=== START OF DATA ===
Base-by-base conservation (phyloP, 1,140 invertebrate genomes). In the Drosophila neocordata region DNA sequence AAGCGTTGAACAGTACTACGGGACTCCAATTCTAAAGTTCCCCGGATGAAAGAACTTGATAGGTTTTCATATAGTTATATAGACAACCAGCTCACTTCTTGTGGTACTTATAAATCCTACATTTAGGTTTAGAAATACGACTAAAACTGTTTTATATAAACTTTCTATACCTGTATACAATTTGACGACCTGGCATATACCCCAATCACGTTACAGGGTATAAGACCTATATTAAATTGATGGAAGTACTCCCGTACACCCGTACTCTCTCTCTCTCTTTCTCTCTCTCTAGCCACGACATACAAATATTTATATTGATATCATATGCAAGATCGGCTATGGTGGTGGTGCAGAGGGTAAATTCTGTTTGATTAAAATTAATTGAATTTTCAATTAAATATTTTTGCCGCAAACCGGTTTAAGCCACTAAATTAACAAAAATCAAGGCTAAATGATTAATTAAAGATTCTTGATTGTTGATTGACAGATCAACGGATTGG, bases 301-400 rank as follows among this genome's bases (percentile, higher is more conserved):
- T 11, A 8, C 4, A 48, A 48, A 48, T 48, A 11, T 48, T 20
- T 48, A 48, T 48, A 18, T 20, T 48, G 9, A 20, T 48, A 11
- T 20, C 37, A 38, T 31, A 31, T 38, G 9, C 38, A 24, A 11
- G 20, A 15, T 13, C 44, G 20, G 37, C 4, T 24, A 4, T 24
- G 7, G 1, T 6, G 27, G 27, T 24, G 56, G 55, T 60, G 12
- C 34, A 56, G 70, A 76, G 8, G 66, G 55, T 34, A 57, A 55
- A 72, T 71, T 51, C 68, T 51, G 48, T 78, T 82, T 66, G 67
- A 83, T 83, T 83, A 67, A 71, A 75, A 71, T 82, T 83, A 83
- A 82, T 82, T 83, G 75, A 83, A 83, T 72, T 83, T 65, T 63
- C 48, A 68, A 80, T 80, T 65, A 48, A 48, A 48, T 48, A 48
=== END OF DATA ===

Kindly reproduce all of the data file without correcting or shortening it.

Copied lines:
Base-by-base conservation (phyloP, 1,140 invertebrate genomes). In the Drosophila neocordata region DNA sequence AAGCGTTGAACAGTACTACGGGACTCCAATTCTAAAGTTCCCCGGATGAAAGAACTTGATAGGTTTTCATATAGTTATATAGACAACCAGCTCACTTCTTGTGGTACTTATAAATCCTACATTTAGGTTTAGAAATACGACTAAAACTGTTTTATATAAACTTTCTATACCTGTATACAATTTGACGACCTGGCATATACCCCAATCACGTTACAGGGTATAAGACCTATATTAAATTGATGGAAGTACTCCCGTACACCCGTACTCTCTCTCTCTCTTTCTCTCTCTCTAGCCACGACATACAAATATTTATATTGATATCATATGCAAGATCGGCTATGGTGGTGGTGCAGAGGGTAAATTCTGTTTGATTAAAATTAATTGAATTTTCAATTAAATATTTTTGCCGCAAACCGGTTTAAGCCACTAAATTAACAAAAATCAAGGCTAAATGATTAATTAAAGATTCTTGATTGTTGATTGACAGATCAACGGATTGG, bases 301-400 rank as follows among this genome's bases (percentile, higher is more conserved):
- T 11, A 8, C 4, A 48, A 48, A 48, T 48, A 11, T 48, T 20
- T 48, A 48, T 48, A 18, T 20, T 48, G 9, A 20, T 48, A 11
- T 20, C 37, A 38, T 31, A 31, T 38, G 9, C 38, A 24, A 11
- G 20, A 15, T 13, C 44, G 20, G 37, C 4, T 24, A 4, T 24
- G 7, G 1, T 6, G 27, G 27, T 24, G 56, G 55, T 60, G 12
- C 34, A 56, G 70, A 76, G 8, G 66, G 55, T 34, A 57, A 55
- A 72, T 71, T 51, C 68, T 51, G 48, T 78, T 82, T 66, G 67
- A 83, T 83, T 83, A 67, A 71, A 75, A 71, T 82, T 83, A 83
- A 82, T 82, T 83, G 75, A 83, A 83, T 72, T 83, T 65, T 63
- C 48, A 68, A 80, T 80, T 65, A 48, A 48, A 48, T 48, A 48